This is a continuation of a series of posts on the Sony a7RIII. You should be able to find all the posts about that camera in the Category List on the right sidebar, below the Articles widget. There’s a drop-down menu there that you can use to get to all the posts in this series. You can also click on the “a7RIII” link in the “You are here” line at the top of this page.
Truth in advertising: this post is more about the a7RII than the a7RIII, although the newer camera does play a part at the end — here’s a bit of foreshadowing shamelessly designed to keep you reading — ending the post on a downer.
But first, the good news. The a7RII star-eating spatial filtering that takes place at 4 seconds and longer exposures does not occur in continuous low or continuous high shutter modes.
I will show you histograms and spatial frequency plots that are all derived from dark-field (back of body cap) photographs at ISO 640 and 4 seconds, saved in uncompressed raw.
The first is the frequency plot for a single shot shutter mode a7RII (FW 4.00) image with which frequent readers of this blog are all too familiar:
The attenuation in both directions that takes place at higher spatial frequencies is the smoking gun for star-eating.
But if we set the shutter mode to continuous low, we see this:
The periodic behavior in the horizontal direction is indicative of some kind of processing, or some sensor strangeness that happens when the ADCs are run fast, but it’s not star-eating. The vertical direction looks flat as a pancake.
Things look about the same in continuous high shutter mode:
What’s going on?
A look at the histograms provides a clue. First a single shot image:
The green channel has a little ugly combing, but all 14 bits are present and accounted for, and the noise is pretty low.
In continuous low:
The analog to digital converter (ADC) has dropped back to 12-bit precision, and the read noise has increased somewhat.
In continuous high mode:
Looks about the same.
So, the good news is that you don’t have to live with the star munching if you have an a7RII and are a serious astrophotographer. The bad news is that you have to put up with a little more noise and 12-bit precision. As bad news goes, that’s pretty good. The increase in noise is small, and the read noise at ISO 640 provides sufficient dither that you won’t miss those missing bits (at higher ISOs there will be even more read noise, and the increaded noise from the 12-bit conversions will be less significant). There is some question about what that horizontal periodicity means for astrophotography, and I would be interested in hearing from people who use this workaround on real stars.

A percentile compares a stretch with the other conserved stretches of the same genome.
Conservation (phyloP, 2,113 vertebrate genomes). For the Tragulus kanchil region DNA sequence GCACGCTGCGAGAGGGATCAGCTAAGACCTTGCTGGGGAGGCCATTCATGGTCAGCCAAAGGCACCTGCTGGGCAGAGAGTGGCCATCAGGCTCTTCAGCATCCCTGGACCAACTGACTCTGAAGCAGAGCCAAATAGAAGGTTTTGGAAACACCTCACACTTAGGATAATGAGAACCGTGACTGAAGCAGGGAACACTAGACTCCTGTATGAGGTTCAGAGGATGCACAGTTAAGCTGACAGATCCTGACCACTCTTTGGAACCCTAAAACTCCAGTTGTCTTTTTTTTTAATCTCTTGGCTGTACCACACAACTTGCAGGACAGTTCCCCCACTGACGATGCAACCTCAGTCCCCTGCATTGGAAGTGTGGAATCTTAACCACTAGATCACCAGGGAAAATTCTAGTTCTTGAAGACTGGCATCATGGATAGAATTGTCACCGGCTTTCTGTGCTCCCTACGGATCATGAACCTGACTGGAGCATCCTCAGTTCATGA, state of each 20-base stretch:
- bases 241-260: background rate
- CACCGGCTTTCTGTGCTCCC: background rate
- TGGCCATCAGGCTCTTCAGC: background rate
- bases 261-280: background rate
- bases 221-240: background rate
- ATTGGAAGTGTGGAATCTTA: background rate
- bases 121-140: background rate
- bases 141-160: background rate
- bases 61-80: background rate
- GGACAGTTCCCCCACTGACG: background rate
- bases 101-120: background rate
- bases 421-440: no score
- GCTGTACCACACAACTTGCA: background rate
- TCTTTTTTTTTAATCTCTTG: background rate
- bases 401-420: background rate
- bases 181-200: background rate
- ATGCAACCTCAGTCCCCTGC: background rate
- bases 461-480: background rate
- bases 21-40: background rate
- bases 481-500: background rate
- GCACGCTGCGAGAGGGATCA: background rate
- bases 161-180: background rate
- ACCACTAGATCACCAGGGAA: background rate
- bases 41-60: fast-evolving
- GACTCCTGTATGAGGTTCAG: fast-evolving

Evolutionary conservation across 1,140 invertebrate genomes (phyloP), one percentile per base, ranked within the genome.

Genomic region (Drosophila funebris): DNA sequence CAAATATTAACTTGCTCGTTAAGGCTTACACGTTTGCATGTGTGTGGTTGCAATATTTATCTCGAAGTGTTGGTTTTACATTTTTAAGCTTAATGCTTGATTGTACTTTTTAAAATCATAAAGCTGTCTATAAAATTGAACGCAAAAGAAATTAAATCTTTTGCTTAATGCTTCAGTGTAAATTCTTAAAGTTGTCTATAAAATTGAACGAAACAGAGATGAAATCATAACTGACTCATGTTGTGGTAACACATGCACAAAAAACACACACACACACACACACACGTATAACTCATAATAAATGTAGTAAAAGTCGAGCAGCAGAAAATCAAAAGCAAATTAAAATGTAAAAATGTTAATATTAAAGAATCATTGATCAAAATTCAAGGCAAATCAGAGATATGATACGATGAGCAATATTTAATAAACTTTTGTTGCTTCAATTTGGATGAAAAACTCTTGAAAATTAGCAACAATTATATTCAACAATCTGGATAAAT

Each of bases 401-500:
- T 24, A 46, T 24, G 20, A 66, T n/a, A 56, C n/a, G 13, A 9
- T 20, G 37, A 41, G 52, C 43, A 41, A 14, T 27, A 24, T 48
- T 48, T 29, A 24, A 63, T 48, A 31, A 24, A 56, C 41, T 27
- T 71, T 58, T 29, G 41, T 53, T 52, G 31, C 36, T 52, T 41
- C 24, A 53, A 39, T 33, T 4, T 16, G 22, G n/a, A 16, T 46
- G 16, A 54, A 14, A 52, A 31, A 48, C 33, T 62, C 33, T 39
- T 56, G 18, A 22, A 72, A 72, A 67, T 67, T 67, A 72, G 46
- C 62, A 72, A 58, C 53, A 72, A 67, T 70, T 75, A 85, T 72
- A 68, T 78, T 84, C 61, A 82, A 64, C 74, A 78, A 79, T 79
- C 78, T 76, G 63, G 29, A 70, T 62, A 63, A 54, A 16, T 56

What does all this mean for a7RIII users? Unfortunately, it means nothing.
Here’s a single shot image from an a7RIII under the same conditions:
Some old ugly behavior.
Now in continuous low:
And in continuous high:
Same old same old.
We can get an idea of why by looking at the histograms. First, single shot:
Like the a7RII one, but the distribution is more ideal.
Now continuous low:
Aha! The ADC is not dropping back to 12 bits.
So the a7RIII is faster than the a7RII, and doesn’t need to run its ADCs at lower precision in continuous mode. Presumably, it also has time to do the spatial filtering, too.
Win some, lose some.
Jack Hogan says
The ‘ugly combing’ looks like 12 bit data subsequently processed at 14/16 bit precision (filtering?, lens corrections?, etc.?), leaving residuals at 14 bits.
Mark Shelley says
That is quite a remarkable find! To be able to work around the star eater problem (at least for non Bulb mode exposures) could be really useful for the astro-community.
That histogram worries me a bit though. Is it possible to check the histogram gaps in continuous mode using your gradient target, for instance.